Licensing Process in Manitoba

 In Canada, engineering is a regulated profession

Each Province's and Territory's government has laws that call for a professional association to be created to do the day-to-day work of regulating the engineering profession. Regulating the profession includes setting standards for entry into the profession and ensuring that everyone practicing engineering is qualified to do so.

In Manitoba, the professional association that regulates and governs the engineering profession is  Engineers Geoscientists Manitoba. In day-to-day talk, you will hear Engineers Geoscientists Manitoba  called "the professional association" or "the regulatory body". Engineers Geoscientists Manitoba’s purpose is to serve and protect the interests of the public of Manitoba by governing and advancing the practice of engineering. It is Engineers Geoscientists Manitoba’s responsibility to ensure that all persons registered to practice engineering in Manitoba are qualified to do so, in part by having the appropriate academic background and experience.

For an engineer, a primary effect of being part of a regulated profession is that, according to the law, you may not call yourself an engineer and you may not practice engineering in Manitoba unless you are a registered member of Engineers Geoscientists Manitoba.  This is called the "right to title" and the "right to practice."  The process of becoming a registered member of Engineers Geoscientists Manitoba is often called "getting a P.Eng." or "getting a P.Eng. license". The only way to get a P.Eng. license is to become a registered member of Engineers Geoscientists Manitoba. There is no other agency or association that can issue a P.Eng. license in Manitoba.

There are two major qualifications to become registered as a Professional Engineer (P.Eng.) in Manitoba.  This registration requirement is the same for engineers born in Canada or abroad and for engineers educated in Canada or abroad.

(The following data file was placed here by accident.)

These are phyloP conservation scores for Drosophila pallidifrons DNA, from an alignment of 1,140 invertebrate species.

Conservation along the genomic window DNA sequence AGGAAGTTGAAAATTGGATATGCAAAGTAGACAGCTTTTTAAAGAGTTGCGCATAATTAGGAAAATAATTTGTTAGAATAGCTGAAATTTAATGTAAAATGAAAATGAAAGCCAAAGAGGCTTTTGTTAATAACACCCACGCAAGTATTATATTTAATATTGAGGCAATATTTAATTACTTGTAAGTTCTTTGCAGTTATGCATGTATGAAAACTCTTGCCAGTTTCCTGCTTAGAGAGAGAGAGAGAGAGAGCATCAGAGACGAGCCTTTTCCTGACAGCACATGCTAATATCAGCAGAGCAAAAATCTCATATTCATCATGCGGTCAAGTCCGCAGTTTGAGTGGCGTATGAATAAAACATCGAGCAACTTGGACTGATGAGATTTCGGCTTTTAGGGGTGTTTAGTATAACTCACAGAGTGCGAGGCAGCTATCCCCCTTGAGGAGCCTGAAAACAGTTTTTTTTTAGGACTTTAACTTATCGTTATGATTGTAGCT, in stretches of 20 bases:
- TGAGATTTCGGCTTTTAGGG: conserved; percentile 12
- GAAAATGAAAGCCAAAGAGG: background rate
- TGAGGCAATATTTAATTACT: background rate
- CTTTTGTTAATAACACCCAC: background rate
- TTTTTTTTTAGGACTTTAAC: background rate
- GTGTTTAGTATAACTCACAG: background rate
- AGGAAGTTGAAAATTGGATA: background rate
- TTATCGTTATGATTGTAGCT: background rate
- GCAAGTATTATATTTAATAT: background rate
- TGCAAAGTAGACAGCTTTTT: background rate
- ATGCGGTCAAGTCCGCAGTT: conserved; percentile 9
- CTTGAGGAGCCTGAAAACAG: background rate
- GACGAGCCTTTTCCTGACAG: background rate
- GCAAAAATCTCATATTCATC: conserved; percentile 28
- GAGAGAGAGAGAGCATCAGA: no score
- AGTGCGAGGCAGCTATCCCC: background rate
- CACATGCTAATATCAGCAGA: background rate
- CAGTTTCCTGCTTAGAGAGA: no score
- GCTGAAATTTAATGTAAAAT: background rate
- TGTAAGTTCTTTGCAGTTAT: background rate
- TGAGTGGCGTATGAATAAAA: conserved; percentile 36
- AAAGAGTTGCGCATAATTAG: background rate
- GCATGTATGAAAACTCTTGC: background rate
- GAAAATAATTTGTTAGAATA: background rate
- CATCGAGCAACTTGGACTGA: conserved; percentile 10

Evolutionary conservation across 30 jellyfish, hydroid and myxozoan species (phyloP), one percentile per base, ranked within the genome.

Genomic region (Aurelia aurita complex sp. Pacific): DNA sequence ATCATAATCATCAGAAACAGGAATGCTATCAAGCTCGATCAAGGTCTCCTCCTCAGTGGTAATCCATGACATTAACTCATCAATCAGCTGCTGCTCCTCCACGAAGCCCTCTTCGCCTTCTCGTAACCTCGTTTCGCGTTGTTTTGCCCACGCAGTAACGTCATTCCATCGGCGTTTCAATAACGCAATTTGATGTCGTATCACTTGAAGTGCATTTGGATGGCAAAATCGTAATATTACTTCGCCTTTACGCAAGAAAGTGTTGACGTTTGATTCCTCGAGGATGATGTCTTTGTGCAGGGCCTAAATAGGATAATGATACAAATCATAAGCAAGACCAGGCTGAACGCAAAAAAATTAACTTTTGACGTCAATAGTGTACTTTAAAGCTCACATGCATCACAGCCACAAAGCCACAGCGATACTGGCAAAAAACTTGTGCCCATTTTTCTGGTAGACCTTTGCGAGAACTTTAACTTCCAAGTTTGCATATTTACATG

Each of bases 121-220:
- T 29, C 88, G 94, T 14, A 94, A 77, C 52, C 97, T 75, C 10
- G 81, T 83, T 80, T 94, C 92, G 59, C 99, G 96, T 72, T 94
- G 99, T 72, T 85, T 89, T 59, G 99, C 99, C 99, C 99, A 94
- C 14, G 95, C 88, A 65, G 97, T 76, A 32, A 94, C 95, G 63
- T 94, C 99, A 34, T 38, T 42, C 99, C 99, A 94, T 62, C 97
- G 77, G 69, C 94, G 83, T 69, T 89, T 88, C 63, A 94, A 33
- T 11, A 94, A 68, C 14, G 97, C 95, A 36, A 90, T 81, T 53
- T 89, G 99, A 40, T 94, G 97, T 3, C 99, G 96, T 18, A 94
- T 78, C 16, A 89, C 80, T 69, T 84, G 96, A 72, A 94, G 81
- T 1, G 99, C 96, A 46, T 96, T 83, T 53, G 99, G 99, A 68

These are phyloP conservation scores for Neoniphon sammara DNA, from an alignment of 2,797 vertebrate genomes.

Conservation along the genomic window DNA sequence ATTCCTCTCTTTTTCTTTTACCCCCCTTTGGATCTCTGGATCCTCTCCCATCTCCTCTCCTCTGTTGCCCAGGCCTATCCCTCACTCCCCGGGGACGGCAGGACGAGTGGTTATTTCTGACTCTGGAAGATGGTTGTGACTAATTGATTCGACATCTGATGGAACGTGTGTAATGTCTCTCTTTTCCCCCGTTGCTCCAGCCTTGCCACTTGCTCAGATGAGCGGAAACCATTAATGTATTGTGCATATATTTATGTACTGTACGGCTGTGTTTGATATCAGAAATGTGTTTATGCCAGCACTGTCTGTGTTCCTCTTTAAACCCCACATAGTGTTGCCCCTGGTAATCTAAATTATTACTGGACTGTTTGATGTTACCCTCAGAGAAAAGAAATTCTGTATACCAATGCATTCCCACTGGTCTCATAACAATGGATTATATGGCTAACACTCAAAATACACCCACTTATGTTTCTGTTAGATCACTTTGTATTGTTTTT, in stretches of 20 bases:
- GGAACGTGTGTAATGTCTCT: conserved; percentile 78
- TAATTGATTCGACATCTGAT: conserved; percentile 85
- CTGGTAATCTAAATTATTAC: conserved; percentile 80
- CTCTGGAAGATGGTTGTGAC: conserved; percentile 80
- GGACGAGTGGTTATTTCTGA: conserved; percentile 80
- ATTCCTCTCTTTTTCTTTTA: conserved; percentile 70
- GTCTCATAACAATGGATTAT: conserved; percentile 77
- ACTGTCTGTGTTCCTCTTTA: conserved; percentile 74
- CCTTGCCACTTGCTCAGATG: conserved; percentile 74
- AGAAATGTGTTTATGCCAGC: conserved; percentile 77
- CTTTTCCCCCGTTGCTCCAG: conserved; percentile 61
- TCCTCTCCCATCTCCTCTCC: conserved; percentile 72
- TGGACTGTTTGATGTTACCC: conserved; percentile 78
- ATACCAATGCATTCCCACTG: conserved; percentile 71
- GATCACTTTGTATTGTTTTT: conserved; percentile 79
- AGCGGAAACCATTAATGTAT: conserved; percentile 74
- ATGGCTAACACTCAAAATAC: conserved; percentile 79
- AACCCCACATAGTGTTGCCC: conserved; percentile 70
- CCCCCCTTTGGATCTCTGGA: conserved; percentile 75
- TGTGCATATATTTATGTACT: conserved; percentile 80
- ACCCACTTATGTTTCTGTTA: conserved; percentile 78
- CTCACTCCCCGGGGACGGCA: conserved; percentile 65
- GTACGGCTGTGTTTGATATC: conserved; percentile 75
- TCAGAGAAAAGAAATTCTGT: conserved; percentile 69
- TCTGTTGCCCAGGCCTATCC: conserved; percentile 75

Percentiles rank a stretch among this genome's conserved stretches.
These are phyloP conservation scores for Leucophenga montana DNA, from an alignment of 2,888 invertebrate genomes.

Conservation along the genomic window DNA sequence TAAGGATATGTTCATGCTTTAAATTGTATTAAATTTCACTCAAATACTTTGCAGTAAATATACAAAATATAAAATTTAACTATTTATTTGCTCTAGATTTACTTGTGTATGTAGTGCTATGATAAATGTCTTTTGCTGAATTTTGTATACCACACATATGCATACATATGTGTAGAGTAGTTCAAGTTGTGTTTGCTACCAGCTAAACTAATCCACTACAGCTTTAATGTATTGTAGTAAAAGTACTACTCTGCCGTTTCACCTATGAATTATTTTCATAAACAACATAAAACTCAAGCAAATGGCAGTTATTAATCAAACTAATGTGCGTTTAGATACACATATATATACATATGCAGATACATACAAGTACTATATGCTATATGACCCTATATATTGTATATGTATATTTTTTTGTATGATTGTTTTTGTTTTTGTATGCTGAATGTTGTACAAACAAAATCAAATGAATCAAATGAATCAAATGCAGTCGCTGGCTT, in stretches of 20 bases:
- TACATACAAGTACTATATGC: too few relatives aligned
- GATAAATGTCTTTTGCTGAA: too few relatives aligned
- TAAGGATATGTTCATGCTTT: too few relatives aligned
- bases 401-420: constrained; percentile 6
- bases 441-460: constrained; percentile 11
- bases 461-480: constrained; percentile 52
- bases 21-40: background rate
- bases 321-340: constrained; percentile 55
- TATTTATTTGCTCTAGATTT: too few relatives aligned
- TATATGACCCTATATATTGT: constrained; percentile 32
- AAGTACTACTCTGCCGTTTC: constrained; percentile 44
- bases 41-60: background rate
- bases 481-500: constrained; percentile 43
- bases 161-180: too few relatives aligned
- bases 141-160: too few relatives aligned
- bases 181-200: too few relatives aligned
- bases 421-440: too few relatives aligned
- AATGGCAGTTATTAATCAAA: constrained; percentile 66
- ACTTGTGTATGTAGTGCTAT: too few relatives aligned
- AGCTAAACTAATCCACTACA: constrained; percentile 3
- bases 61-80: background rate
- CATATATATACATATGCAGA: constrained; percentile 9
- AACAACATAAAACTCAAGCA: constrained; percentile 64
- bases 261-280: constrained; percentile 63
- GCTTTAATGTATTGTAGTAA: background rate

• Academic qualification:  an engineering degree from an accredited Canadian institution, or equivalent; and,
  • Acceptable engineering work experience: a minimum of 4 years of acceptable work experience, of which at least one year must be in Canada.

To achieve academic qualification, internationally-educated engineers start with an Assessment of Academic Credentials with Engineers Geoscientists Manitoba.

Often, Engineers Geoscientists Manitoba assigns Confirmatory Exams to internationally-educated engineers in order to be considered academically qualified.  Confirmatory examinations are professional-level examinations, covering material typically studied in the final two years of a baccalaureate program.

Engineers Geoscientists Manitoba often offers the applicant multiple options to meet the Confirmatory Exam requirements.  These include:

  • Writing Confirmatory Exams as administered by Engineers Geoscientists Manitoba;
  • For some applicants with 10+ years' professional experience, offering a panel interview to waive some or all Confirmatory Exams;
  • Completing the American Fundamentals of Engineering (FE) Exam in lieu of Confirmatory Exams;
  • Completing University of Manitoba equivalent courses in lieu of Confirmatory Exams;
  • Completing a M.Eng., M.Sc. or Ph.D. in engineering from a CEAB-accredited institution;
  • For applicants assigned five or fewer Confirmatory Exams, completing the IEEQ Program in lieu of Confirmatory Exams. 

The participant may choose to complete either the IEEQ Program at the University of Manitoba or to complete one of the other pathways offered by Engineers Geoscientists Manitoba to achieve academic qualification for licensing.  At the successful completion of the IEEQ Program, participants will be recognized by Engineers Geoscientists Manitoba as having met the requirements for academic qualification.